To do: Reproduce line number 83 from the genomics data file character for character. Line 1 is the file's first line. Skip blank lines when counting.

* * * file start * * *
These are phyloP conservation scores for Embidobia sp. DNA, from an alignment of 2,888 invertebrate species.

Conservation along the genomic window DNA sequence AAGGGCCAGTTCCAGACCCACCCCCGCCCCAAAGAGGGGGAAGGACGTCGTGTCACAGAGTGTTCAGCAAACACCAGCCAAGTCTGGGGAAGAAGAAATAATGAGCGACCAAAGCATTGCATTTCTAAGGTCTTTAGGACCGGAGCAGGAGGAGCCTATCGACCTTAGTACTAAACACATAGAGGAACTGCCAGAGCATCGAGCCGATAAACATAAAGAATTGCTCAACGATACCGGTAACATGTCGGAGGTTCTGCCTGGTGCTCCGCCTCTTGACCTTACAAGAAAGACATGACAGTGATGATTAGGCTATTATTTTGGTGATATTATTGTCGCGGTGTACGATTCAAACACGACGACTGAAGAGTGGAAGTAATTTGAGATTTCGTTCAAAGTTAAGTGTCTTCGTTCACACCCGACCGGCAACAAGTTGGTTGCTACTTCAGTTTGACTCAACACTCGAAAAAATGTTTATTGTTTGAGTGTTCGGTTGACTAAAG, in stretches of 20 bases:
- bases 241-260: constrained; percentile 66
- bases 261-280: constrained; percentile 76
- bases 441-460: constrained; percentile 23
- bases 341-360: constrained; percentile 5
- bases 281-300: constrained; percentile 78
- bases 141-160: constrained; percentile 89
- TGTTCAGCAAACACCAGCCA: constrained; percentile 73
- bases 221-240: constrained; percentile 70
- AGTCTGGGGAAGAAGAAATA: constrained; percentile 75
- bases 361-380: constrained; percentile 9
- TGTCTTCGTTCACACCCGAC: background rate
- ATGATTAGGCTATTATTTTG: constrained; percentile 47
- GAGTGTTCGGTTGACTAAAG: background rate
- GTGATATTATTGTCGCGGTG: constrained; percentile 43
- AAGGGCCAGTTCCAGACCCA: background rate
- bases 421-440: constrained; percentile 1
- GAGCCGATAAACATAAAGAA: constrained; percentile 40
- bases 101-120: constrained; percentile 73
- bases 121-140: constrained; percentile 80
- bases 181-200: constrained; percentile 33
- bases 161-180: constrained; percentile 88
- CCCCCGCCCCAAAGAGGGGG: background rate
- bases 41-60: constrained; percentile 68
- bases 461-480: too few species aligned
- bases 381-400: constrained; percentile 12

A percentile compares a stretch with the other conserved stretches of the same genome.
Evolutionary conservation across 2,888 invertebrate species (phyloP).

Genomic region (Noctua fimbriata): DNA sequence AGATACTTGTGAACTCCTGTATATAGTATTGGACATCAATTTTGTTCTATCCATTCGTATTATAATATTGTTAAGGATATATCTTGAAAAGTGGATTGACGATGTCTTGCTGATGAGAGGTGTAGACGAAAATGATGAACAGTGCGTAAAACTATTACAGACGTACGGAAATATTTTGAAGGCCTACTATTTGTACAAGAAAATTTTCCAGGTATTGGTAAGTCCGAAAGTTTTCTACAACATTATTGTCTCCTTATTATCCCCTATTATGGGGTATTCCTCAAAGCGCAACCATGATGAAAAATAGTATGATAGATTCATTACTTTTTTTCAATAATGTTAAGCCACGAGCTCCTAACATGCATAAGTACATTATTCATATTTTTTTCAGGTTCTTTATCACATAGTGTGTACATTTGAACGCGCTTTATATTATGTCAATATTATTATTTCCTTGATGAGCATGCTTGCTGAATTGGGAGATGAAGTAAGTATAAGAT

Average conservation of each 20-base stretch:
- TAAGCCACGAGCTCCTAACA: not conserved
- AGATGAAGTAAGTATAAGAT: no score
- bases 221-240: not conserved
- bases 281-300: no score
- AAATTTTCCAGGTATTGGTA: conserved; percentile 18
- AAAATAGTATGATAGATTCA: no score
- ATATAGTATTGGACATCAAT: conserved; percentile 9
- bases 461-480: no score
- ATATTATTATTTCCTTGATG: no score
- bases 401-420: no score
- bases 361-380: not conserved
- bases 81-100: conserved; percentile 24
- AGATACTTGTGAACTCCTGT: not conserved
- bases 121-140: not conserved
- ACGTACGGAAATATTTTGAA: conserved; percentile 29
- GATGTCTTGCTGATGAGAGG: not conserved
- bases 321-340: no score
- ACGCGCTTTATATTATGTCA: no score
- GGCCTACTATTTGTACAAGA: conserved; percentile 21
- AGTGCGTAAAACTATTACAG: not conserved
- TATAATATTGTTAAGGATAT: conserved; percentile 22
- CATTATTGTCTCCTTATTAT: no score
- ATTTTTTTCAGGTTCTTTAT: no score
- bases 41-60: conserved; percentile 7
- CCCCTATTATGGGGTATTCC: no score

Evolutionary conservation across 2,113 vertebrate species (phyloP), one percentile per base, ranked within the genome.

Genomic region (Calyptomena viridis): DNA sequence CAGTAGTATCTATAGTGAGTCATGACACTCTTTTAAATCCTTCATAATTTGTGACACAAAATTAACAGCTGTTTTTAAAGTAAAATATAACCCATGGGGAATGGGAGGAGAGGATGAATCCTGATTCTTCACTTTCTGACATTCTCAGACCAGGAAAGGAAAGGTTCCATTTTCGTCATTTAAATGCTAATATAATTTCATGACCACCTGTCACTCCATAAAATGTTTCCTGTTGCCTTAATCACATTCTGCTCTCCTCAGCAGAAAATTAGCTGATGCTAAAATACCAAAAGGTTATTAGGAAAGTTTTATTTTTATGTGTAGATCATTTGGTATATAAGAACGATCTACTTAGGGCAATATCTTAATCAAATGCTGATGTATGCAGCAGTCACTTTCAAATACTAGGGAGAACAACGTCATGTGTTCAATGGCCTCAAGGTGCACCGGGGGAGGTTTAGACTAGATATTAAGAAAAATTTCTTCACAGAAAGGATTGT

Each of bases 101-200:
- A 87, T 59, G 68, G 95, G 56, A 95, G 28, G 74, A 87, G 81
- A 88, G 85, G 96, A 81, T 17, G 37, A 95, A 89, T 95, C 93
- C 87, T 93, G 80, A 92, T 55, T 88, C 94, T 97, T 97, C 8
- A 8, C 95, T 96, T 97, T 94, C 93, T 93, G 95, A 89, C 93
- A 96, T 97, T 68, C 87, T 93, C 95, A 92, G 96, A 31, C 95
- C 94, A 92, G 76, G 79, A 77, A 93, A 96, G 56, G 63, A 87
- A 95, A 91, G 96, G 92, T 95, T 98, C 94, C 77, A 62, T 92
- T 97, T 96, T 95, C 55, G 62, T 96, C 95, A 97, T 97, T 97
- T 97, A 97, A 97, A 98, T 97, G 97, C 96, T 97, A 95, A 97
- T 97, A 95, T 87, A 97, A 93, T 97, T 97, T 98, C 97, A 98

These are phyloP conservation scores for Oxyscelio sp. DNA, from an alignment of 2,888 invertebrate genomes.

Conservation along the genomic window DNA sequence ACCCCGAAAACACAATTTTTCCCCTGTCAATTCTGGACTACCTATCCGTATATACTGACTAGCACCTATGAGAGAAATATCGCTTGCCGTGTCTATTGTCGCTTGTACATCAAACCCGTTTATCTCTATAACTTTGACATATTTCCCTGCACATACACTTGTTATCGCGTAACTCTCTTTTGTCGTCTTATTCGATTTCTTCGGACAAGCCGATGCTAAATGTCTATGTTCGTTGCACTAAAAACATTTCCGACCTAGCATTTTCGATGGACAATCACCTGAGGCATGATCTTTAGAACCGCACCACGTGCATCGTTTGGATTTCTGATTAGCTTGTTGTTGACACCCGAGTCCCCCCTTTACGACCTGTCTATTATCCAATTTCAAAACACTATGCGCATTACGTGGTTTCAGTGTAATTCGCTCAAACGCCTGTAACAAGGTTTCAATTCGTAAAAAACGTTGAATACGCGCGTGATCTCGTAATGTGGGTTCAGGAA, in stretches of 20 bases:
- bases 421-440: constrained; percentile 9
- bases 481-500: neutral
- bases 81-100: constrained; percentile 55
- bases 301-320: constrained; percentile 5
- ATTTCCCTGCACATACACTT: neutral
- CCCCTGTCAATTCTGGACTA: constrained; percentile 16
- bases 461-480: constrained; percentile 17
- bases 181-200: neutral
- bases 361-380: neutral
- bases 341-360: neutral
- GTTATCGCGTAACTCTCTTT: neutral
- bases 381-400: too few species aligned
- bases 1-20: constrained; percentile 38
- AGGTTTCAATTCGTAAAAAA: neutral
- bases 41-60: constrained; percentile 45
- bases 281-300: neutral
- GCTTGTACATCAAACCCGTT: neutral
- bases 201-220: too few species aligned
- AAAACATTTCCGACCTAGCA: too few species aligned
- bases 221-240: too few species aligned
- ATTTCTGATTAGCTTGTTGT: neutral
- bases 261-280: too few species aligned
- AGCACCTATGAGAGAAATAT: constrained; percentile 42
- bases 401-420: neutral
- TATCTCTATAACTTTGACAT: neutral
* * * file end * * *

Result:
- bases 381-400: too few species aligned